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Do I have to learn to ride all over again?

Boy LardBoy Lard Posts: 445
edited November 2010 in Road beginners
I've been doing a lot of mtbing, but have recently bought a road bike to help increase my fitness levels, and hopefully to help improve my climbing. In the process, I appear to have completely lost any semblence of skill on a bike.

It's a good job I got the soft option and went for a triple because I am sh!t at climbing. I can't seem to stand up on the pedals at all because I feel like I'm going to fall over, and I definitely feel uncomfortable in the drops.

I am terrified doing 20mph downhill on a nice smooth road, where as on my mtb I seem quite happy doing 30mph down anything (well maybe not anything). I think this is because up on the hoods the braking feels too 'light', but again I feel pretty wobbly and not in control when in the drops.

I even have difficulty looking behind me without wobbling all over the place.

Is it a whole new skill set I need to learn, or will I just get used to the bike with more time in the saddle?

Posts

  • It takes time as road bikes handle very differently than mtbs.
    If your stem is to short (under 100mm) that can affect handling but the best advise is to relax your shoulders and elbows then follow so experienced riders to see how quickly you can go.
    Once you get used to it you will soon be going much quicker that you ever would on a knobbly beast
  • danowatdanowat Posts: 2,877
    Just relax, then more tense and worried you are about it, the harder it will be, relax, go with it and it will come, I remember the first time I rode my TT bike, it was scary, but I just relaxed and went with it, and it got better.
  • I had the same problem when I got my first road bike. You will get used to it, and as a bonus I found my fitne improved and my bike handling as well.
  • Boy LardBoy Lard Posts: 445
    I think I need to find some roadies to ride with.
  • furragfurrag Posts: 481
    My God, I could have wrote your post back in April, almost word for word. Quite simply it was a matter of confidence (and set-up!).

    After my first club run in April, I was left demoralised. I was terrified to take one hand off of the bars because I didn't feel stable at above 16mph. I couldn't drink on the bike, couldn't signal to other club members indicating potholes etc and couldn't indicate at high speeds.

    I could catch the riders going up the hills, but on the descents I was doing about 23mph with my hands on the hoods and pressing the brakes. I eventually got up to 42mph on that bike with some confidence and the changes I mention towards the end of the post.

    I sought help from my club and one rider kindly offered to help me descend. Outside pedal down, look 20-30 feet ahead of you where you want to be going, and hands in the drops - I had to get used to cycling with my hands in the drops on the flat first, usually in intervals of a few minutes to get my back and neck used to it. I would never descend now on the hoods - the leverage for breaking you get from the drops is fantastic and more importantly promotes confidence. I found out that the frame I was riding was too small for me. The alteration in set-up that I experienced are as follows:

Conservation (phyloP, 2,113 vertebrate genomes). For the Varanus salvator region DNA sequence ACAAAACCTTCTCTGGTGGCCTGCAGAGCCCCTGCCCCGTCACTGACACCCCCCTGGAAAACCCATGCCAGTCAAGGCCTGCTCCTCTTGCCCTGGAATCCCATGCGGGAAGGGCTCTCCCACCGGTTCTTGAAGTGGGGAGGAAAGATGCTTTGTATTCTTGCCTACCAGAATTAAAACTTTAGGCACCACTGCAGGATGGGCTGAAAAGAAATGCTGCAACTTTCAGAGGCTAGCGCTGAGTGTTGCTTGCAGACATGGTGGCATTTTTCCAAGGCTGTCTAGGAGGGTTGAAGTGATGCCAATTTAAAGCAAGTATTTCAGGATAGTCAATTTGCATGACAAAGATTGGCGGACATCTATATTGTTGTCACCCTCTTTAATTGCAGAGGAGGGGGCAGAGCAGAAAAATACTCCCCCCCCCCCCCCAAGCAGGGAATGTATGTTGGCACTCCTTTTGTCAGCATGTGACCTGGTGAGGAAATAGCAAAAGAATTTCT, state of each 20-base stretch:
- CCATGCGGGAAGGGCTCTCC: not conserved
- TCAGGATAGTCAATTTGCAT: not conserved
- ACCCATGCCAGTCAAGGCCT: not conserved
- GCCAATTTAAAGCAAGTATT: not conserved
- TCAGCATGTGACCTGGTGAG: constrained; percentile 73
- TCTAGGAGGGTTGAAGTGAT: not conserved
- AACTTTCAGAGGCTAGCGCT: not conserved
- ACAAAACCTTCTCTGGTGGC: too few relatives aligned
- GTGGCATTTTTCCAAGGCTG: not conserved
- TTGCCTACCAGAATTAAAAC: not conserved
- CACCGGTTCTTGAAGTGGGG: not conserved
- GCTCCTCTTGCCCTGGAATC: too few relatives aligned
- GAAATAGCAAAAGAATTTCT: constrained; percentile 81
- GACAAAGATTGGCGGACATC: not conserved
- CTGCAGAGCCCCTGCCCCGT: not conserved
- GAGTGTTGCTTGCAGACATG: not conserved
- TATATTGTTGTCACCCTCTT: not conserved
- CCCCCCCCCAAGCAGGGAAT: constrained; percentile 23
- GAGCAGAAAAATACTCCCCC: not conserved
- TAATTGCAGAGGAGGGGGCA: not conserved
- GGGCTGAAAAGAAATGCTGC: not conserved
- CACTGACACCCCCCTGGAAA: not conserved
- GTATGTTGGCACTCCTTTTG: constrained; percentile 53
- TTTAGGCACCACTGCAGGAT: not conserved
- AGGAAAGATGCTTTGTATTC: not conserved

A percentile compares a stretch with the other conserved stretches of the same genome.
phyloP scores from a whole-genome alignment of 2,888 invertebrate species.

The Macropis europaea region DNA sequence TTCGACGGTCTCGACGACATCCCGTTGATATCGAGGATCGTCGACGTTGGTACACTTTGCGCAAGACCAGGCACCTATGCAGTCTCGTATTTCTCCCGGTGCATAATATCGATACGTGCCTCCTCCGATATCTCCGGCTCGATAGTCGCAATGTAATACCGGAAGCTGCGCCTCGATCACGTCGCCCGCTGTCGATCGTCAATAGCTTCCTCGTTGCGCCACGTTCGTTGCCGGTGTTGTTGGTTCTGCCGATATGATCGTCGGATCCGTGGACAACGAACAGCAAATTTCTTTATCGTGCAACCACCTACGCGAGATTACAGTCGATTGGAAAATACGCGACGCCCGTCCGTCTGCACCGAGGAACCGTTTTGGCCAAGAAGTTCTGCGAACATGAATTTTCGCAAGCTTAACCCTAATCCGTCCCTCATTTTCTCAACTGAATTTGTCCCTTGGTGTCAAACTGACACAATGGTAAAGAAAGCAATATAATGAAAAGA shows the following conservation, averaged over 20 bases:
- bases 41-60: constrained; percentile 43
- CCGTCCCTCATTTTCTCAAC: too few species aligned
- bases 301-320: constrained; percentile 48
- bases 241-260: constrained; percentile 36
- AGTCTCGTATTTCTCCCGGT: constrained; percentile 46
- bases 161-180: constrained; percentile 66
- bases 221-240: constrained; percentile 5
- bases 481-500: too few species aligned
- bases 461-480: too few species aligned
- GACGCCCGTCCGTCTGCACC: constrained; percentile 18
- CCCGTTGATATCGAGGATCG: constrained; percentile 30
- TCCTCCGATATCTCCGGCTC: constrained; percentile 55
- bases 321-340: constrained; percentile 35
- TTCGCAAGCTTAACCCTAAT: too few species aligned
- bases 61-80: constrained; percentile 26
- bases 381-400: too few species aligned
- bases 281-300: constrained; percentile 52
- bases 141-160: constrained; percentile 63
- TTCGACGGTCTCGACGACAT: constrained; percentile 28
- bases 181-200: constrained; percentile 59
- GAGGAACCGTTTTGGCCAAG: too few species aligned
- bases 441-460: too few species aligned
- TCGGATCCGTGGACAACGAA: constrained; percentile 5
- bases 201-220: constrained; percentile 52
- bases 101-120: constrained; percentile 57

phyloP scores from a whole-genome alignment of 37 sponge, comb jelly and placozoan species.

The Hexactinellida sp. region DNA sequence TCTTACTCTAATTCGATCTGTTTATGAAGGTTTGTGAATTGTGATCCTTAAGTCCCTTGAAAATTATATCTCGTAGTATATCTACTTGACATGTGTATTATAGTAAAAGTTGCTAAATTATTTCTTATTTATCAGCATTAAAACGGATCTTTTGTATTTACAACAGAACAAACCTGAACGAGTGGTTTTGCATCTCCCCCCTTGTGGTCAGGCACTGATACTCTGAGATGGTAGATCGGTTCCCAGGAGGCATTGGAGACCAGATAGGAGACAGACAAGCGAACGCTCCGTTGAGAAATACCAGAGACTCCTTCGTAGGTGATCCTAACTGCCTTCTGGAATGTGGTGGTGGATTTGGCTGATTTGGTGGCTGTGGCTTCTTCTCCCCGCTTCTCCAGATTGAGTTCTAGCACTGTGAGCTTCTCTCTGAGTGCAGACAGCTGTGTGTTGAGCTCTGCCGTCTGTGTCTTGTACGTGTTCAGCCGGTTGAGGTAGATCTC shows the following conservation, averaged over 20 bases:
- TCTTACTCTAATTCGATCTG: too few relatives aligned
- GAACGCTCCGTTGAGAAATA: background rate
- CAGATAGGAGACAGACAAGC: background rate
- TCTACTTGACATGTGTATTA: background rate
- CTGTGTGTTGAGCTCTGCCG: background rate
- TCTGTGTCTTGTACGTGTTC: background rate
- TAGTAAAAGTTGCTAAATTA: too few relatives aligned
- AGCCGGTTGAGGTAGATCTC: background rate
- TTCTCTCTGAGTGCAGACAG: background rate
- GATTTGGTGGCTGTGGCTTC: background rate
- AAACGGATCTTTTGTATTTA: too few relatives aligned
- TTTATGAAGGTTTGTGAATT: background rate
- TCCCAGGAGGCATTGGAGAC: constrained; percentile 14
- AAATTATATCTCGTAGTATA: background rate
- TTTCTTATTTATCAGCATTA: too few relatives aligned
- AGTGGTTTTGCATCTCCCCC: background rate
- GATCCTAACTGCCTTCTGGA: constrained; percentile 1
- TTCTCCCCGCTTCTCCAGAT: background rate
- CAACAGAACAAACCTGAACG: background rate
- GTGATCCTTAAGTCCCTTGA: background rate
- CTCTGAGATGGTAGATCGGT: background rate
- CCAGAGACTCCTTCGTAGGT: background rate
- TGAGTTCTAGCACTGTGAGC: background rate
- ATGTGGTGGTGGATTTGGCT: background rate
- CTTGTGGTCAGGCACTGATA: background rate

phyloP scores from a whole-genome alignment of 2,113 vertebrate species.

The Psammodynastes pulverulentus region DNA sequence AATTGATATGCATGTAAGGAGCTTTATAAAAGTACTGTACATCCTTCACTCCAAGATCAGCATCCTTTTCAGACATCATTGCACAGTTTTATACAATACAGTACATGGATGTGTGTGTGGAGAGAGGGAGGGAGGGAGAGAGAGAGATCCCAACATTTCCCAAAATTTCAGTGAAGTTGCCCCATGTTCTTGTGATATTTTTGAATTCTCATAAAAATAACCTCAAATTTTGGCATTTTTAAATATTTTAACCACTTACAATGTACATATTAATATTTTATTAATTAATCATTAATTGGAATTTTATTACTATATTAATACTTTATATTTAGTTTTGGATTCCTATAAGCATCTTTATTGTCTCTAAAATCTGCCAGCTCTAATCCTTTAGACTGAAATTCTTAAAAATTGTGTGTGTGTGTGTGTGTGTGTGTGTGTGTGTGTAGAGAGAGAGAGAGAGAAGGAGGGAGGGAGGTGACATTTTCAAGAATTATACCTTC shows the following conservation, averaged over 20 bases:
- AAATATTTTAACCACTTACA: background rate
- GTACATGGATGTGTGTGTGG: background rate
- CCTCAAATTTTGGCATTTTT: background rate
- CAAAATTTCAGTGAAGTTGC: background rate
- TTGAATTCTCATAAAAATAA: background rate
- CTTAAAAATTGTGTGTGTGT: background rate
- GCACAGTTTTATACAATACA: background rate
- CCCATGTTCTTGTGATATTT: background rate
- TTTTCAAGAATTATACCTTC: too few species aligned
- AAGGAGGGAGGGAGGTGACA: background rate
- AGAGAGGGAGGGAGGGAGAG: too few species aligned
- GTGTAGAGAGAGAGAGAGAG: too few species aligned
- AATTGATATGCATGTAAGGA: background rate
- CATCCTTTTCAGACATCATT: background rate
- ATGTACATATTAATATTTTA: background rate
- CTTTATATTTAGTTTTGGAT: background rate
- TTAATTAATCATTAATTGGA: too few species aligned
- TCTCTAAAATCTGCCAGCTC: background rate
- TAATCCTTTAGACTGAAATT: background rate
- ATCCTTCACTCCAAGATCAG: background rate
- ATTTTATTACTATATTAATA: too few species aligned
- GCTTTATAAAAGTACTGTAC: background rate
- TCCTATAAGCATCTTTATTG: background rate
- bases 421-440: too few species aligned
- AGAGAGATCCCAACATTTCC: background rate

Your bars may be too narrow or wide - they should be shoulder width. I had 44cm width bars and swapped for some 38cm ones. In hindsight I should have gone for 40cm as it's probably too twitchy. It didn't feel like I had my hands on a bus wheel though! I also found it easier to get out of the saddle too. The drops on the bars weren't ergo and also shallower meaning I could reach them easier which I found a lot better - the FSA Compact Omega's are what I got.

    The stem length - as a guide, when in the saddle with hands on the hoods, take a look at the front hub. If your bars are obstructing it, then your stem is the correct length. If you can see the hub below the bars, a shorter stem is required and vice versa.

    The shifters - I had Sora to begin with. The thumb shifting was shite though and I couldn't shift gears from the drops. I picked up some Ultegra shifters for a bargain £60 on Ebay and that encouraged me to go into the drops.

    I'm not going to state that the changes to the set-up have transformed and propelled me into the zenith of bike handlers. It has however - combined with persisting - made me a lot safer and composed on the bike. I descend better, I can flag a pothole at 30mph, and I can drink about 20mph, albeit only freewheeling. I still have a lot to work on, but I'm getting there!

    Get out, get used to the bike, get a feel for it and how it reacts. The confidence will come with hours in the saddle. It took me about 1000 miles to feel comfortable.
  • I transferred from flat barred road bike to drop bar about 2 months ago and for the first month I did wonder wy I had bothered. General bike control was a big challenge, but after about a month I suddenly clicked and now I feel in total control and the benefits of having a 'real' road bike are showing.

    some of the basics of good bike fit can really help I think. The whole thing about relaxing the shoulders helped me immensely, but without good bike fit this can be hard to achieve.The idea of bending the elbows slightly more and tucking them in a bit helped me to gain confidence at speed, but I think the biggest thing for me was getting my head up a bit and looking maybe 10 or 20 yards further ahead than I was used to to allow me to anticipate more and have more time to plan my lines at speed. I have never really ridden off road but I assume that you have to focus more on the few metres directly in front of you to avoid obstacles?
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